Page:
A Commentary from RUSI on 3 December entitled “Two Steps Forward, One Step Back”, says that FATF now requires countries to assess proliferation financing risk, a welcome step in global efforts to counter sanctions evasion by actors such as North Korea. However, the narrow scope of the new requirement may reduce its effectiveness. The article argues that, despite the good intentions, the narrow scope of the new requirement – focusing strictly on targeted financial sanctions – means that the amendment may not be as effective as it could be in helping governments and the private sector understand and address their proliferation financing risk exposure.
[As an aside, when I was writing guidance and public notice information, and when speaking to colleagues and those in the business and legal communities, I always tried to adopt a broader interpretation of proliferation and proliferation financing risk. One had, I argued, to include non-state actors and proliferation by states not directly affected by UN – or EU or US- sanctions, and the middlemen and facilitators in any preventive and due diligence work. In fact, when the Isle of Man Government adopted a Policy Protocol – which I drafted and steered through to acceptance – this did not adopt a narrow definition of proliferation and proliferation financing risk. I always sought to promote a “holistic” approach to all forms of AML/CFT/CFP matters and due diligence and compliance in general – if only to avoid the potential business and reputational risk. Hence, I naturally agree with the theme of the RUSI Commentary]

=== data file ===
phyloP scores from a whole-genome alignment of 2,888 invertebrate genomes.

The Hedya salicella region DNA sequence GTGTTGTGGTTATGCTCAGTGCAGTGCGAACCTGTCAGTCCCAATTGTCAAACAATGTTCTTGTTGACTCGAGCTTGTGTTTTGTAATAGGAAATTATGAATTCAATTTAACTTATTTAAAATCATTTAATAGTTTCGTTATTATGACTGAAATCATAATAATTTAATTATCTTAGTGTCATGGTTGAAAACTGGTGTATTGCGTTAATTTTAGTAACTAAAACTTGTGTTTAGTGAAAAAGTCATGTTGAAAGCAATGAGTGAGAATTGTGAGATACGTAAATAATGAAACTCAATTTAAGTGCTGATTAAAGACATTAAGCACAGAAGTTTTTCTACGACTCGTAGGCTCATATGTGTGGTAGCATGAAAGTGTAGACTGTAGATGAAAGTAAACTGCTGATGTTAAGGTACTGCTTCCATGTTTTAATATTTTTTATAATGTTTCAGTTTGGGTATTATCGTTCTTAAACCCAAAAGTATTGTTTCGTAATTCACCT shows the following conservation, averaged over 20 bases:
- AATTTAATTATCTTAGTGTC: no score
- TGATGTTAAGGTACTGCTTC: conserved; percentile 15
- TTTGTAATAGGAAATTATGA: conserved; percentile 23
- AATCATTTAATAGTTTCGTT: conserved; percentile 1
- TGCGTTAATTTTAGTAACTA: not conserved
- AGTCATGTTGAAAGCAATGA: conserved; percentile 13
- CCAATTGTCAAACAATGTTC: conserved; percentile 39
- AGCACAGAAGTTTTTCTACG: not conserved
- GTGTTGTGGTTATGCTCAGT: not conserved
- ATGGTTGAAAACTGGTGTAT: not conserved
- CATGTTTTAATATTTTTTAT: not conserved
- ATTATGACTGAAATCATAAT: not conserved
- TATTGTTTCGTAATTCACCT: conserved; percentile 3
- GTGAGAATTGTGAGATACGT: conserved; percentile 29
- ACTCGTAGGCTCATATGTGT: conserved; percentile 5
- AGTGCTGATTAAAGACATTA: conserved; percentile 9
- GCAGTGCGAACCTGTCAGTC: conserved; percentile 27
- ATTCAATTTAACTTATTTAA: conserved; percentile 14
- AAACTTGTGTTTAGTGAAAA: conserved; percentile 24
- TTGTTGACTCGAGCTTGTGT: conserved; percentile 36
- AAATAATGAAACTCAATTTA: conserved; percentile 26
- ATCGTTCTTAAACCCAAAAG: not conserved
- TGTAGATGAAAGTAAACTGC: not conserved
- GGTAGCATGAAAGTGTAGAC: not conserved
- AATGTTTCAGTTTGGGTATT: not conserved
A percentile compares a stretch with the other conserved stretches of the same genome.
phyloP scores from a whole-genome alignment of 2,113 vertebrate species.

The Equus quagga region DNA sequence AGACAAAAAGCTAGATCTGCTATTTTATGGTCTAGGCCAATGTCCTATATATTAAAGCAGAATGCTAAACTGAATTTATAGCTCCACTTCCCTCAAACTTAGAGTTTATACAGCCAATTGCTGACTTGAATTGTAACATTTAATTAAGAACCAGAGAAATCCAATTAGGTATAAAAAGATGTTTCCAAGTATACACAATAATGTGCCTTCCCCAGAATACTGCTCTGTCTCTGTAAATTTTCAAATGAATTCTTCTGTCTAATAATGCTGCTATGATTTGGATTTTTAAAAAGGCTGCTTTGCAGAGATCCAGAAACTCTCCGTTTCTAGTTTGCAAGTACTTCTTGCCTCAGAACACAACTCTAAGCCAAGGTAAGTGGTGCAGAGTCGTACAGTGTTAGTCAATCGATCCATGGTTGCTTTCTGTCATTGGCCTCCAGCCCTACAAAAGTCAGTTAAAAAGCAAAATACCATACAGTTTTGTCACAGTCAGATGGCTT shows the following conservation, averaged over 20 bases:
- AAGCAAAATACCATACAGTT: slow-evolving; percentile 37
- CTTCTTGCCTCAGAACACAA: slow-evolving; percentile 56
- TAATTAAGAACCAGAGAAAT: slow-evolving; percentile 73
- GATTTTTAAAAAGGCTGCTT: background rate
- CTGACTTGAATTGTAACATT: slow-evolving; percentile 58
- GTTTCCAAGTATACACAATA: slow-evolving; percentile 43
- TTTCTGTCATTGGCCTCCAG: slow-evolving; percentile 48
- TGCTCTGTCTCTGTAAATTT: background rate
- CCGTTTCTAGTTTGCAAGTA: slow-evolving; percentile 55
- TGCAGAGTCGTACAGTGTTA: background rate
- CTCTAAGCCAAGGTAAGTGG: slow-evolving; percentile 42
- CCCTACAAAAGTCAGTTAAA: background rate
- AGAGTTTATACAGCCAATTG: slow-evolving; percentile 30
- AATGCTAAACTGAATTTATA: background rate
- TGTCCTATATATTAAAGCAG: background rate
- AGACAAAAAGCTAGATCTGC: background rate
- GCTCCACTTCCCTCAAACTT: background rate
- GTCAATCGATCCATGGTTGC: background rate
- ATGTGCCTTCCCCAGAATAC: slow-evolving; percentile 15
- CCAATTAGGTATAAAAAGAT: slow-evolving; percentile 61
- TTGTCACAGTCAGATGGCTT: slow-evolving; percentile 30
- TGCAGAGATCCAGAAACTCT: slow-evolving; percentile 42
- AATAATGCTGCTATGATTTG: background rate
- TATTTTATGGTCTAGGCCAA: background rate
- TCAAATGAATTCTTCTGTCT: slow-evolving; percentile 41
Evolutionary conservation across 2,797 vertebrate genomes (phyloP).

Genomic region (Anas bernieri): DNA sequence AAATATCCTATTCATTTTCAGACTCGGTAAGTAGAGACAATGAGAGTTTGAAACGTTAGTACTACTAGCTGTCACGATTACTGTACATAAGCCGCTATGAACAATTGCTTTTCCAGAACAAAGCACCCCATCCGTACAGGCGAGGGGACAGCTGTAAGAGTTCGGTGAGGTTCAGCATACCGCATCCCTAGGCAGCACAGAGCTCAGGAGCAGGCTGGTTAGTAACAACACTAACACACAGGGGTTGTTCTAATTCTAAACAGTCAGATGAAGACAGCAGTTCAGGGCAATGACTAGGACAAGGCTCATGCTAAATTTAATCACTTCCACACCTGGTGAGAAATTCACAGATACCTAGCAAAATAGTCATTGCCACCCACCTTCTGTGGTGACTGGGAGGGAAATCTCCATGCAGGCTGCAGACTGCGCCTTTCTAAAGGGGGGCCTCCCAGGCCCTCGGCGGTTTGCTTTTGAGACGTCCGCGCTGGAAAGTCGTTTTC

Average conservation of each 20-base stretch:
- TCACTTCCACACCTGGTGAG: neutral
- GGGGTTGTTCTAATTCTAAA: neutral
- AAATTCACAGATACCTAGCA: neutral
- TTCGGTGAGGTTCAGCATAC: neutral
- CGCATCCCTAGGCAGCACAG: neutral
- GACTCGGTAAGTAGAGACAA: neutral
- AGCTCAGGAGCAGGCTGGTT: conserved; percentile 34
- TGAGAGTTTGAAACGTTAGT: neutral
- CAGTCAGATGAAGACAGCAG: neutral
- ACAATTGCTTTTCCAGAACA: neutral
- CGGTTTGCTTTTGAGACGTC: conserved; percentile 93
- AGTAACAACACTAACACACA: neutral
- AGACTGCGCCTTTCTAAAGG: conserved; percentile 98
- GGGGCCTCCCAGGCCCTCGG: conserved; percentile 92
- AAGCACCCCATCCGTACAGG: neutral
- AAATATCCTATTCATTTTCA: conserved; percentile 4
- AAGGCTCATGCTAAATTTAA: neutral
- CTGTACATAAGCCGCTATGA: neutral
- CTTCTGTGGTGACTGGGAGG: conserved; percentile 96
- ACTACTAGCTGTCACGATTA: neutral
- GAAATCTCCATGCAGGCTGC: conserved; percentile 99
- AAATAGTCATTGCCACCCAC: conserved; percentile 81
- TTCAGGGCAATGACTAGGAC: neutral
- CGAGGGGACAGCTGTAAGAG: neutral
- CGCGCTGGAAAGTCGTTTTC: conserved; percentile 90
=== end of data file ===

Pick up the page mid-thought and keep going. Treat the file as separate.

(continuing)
I had omitted the following link (as it did not seem to generate much interest!), but it seemed time to add it again and say that, if you would like to make a (polite) gesture and help me with my removal and computer costs, I have a page at https://www.buymeacoffee.com/KoIvM842y